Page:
The Forgotten Girl by David Bell

Until I read a really good novel, I forget how much I like fiction.  I was introduced to David Bell's novels by a friend and he even came by my house when I hosted a book club to chat with us (the book club was pre-B but I'd love to start one up again).

So I read one, then two, then three of his novels.  I love the way that the characters and scenes are set making you feel a part from the get go and all three catch you on the first few pages.  When I get stuck in a book, I can't let go until my eyelids will not stay open any longer.  Meaning I finish good books in a few nights which make for a few early mornings!

David is so kindly sending me a copy to read before it comes out.  And ... he is also very generously giving a copy to one of my readers!!  Click on the link below to enter and be sure to read to the bottom to see the answers he gives to my questions.  Hope to see you at the launch!

David Bell will launch THE FORGOTTEN GIRL at the Bob Kirby Branch of the Warren County Public Library at 6:00 on October 7th.

In recognition of Domestic Violence Awareness Month, author David Bell will be making a donation equal to the price of a book to Barren River Area Safe Space (BRASS) for each copy sold at the event. Also, if you're planning to attend the event, please consider bringing a non-perishable food item to contribute to BRASS's food pantries.

*** a Rafflecopter giveaway ***


LM - What is the name of your recent novel and how did you pick it?

DB - My new novel is called THE FORGOTTEN GIRL, and it comes out October 7th. It took a while to get the name right. But the book is about a middle-aged man who has lost touch with some important people in his life. In one case, the loss of contact came about because of a crime. In other cases, the loss of contact came about for a variety of personal reasons. I think the book is saying we never really forget those people who are important to us, even if we aren’t seeing them or talking to them.

LM - What was your life like before you became an author?

DB - I always wanted to be a writer, so before I ever published anything, I was writing and thinking about writing. I did a variety of things to support myself: waiter, telemarketer, janitor, bartender, bookstore clerk, graduate student. Believe it or not, I enjoyed some aspect of all of those jobs, but I was always working toward a writing career. The truth is I’d keep writing even if no one was publishing my work. I hope that doesn’t happen, but that’s how important writing is to me.

LM - What is the hardest part of creating your own publication?

DB - The hardest part is balancing writing with everything else I have to do in my life. I have a full-time job as a professor at WKU, so that obviously takes a lot of time. I’m married, and we always try to make time to have fun together, usually on the weekends. And on top of all of that I’m writing a book every year. So it’s a lot of juggling, but I enjoy all of it even if it is a lot of work.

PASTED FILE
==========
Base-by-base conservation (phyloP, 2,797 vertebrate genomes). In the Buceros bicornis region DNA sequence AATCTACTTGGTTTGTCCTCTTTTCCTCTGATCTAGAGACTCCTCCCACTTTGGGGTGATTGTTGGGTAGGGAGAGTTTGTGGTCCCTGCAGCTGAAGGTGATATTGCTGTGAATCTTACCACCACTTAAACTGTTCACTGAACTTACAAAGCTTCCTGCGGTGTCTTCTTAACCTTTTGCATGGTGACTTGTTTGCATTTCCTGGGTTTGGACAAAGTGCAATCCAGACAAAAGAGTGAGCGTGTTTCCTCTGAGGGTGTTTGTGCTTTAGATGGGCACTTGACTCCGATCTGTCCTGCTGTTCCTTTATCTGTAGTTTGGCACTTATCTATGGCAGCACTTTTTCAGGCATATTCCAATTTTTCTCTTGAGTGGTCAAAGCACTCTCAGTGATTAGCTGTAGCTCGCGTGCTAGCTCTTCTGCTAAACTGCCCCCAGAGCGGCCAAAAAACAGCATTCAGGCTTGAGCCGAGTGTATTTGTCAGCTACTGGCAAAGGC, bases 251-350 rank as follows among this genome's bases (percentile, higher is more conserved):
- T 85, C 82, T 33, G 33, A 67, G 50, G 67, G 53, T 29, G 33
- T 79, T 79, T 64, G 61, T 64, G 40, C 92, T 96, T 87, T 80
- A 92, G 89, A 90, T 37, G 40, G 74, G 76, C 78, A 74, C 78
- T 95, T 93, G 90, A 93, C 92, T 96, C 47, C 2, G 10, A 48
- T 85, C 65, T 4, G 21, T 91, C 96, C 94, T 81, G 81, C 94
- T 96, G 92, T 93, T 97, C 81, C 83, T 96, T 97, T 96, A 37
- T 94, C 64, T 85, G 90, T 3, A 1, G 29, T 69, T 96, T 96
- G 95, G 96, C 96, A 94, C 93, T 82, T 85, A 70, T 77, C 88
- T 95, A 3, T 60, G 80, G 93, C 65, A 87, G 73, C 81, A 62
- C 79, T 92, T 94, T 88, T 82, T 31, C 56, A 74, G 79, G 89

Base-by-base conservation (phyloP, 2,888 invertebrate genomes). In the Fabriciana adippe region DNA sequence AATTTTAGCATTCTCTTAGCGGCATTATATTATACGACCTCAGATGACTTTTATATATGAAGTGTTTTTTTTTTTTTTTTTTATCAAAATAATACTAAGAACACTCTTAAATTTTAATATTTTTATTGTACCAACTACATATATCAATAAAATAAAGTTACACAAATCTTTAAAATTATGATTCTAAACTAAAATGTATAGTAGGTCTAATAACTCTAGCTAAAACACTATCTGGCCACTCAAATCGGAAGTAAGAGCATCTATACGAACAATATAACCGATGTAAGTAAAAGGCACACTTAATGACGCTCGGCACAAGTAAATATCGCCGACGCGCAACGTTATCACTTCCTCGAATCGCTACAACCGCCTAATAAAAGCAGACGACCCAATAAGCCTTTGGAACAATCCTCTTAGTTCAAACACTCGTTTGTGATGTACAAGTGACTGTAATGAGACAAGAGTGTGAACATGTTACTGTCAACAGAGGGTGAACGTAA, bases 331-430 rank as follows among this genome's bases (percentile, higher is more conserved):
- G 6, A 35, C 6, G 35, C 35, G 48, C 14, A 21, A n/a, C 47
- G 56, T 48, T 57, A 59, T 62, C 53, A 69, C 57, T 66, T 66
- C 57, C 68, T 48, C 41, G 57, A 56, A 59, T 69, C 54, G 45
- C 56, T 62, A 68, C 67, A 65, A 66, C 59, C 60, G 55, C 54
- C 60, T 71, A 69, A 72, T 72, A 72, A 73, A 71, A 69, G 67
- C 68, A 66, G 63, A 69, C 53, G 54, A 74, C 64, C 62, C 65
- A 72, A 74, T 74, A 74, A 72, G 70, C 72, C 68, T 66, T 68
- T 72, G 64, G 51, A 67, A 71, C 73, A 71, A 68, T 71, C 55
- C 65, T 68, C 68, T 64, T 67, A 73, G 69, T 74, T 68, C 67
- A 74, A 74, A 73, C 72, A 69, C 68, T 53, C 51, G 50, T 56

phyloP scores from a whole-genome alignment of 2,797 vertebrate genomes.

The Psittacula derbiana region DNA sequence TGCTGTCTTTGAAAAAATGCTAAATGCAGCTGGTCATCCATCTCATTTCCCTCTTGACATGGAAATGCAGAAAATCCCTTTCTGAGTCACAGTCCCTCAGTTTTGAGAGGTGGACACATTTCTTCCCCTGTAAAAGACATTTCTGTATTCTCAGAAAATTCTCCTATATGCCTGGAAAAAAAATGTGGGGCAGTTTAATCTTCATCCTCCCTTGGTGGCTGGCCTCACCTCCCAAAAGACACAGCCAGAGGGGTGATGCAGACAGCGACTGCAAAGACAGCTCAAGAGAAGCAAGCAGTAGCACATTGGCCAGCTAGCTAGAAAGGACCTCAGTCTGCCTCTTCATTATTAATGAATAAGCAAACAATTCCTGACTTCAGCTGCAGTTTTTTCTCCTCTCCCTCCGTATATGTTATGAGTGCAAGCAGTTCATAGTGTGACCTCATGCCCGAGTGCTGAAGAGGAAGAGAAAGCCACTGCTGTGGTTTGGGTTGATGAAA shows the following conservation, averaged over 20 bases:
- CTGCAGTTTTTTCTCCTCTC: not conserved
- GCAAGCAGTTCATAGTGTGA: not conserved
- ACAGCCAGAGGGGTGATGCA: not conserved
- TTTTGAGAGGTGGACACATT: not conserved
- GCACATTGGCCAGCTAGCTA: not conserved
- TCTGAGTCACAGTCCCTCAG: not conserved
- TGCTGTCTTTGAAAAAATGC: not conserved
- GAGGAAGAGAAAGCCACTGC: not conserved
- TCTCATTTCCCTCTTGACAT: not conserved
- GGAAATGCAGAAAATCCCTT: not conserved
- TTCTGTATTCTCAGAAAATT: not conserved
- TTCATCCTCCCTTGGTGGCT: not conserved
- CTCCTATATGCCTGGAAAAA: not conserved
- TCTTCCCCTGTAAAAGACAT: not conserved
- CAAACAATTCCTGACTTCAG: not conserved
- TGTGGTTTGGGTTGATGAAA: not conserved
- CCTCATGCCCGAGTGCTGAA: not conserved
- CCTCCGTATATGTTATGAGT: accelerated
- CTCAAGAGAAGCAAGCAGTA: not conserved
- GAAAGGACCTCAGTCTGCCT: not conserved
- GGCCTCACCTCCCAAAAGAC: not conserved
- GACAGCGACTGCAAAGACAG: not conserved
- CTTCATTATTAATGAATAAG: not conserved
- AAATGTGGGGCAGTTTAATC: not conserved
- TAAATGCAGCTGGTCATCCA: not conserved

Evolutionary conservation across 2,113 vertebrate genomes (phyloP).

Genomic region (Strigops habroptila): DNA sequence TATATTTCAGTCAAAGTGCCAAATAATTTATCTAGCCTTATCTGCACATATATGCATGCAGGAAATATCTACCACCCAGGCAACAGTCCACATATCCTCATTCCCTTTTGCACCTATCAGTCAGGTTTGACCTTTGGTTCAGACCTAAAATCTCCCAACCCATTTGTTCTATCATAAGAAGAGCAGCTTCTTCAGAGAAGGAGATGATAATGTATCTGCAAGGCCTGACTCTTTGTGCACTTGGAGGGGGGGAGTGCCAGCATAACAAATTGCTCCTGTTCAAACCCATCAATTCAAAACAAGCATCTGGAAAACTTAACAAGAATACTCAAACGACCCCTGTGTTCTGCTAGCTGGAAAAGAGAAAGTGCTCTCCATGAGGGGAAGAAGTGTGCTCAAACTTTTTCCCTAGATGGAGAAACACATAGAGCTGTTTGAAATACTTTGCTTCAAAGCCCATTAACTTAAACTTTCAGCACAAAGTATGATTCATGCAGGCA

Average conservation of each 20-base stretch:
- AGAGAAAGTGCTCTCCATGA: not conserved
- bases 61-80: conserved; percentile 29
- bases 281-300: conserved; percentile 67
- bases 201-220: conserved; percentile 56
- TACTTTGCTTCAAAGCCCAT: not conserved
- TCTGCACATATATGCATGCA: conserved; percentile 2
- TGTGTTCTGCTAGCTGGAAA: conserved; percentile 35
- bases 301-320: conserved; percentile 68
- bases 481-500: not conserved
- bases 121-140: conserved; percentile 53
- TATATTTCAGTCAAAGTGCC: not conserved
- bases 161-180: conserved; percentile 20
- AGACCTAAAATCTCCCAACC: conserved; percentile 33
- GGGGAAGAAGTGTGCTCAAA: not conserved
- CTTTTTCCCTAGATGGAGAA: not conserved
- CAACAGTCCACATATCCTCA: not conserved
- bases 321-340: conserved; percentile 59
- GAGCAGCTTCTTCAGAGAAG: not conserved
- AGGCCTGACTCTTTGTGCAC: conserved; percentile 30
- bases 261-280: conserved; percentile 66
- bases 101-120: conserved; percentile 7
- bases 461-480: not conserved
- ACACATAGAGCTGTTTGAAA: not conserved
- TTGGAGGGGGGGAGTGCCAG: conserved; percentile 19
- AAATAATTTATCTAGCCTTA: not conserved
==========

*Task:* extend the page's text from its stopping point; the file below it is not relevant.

LM - What is your favorite part?

DB - My favorite part is the actual writing. I love creating the characters and their stories. There is nothing more gratifying for me than a day spent writing. The rewards are even bigger when one of my books comes out and people tell me how much they’ve enjoyed reading it.

LM - If you could do any other job for a day what would it be?

DB - My current day job as a creative writing professor at WKU would be the other job I would choose. I’m lucky in that I really like my day job. But if we’re really dreaming here about another job, then I’d love to be the starting shortstop for the Cincinnati Reds or Bono or George Clooney. A man can dream…

LM - What would you tell the younger version of you now that you know what you do?

DB - I would tell that younger version of myself to be patient, that good things are on the way. And I’d tell him to enjoy the time he’s in and quit looking ahead to something else. We all tend to do that to some extent, live in the future or the past instead of the now. I’m as guilty of that as anyone.

LM - What is your favorite part about Bowling Green?

DB - I like a lot of things about Bowling Green, which is strange since I didn’t really choose to live here. I just moved here because WKU hired me. But I think it’s a beautiful town with a lot to do. It’s full of friendly people. I really like our house, our neighborhood, and Kereiakes Park. Bowling Green has come to feel like home.

LM - Last but definitely not least, a gun is pointed at your head and you have to choose triple layer black forest cake with chocolate shavings, New York original cheesecake, or fruit?

DB - First, I’d say, “Why are you pointing a gun at my head over something as happy as dessert? Who are you?” And then I’d say, “Do you think I’m nuts? I’m not going to pick fruit when there are two cakes here!” I’d pick the NY cheesecake. Nothing beats that.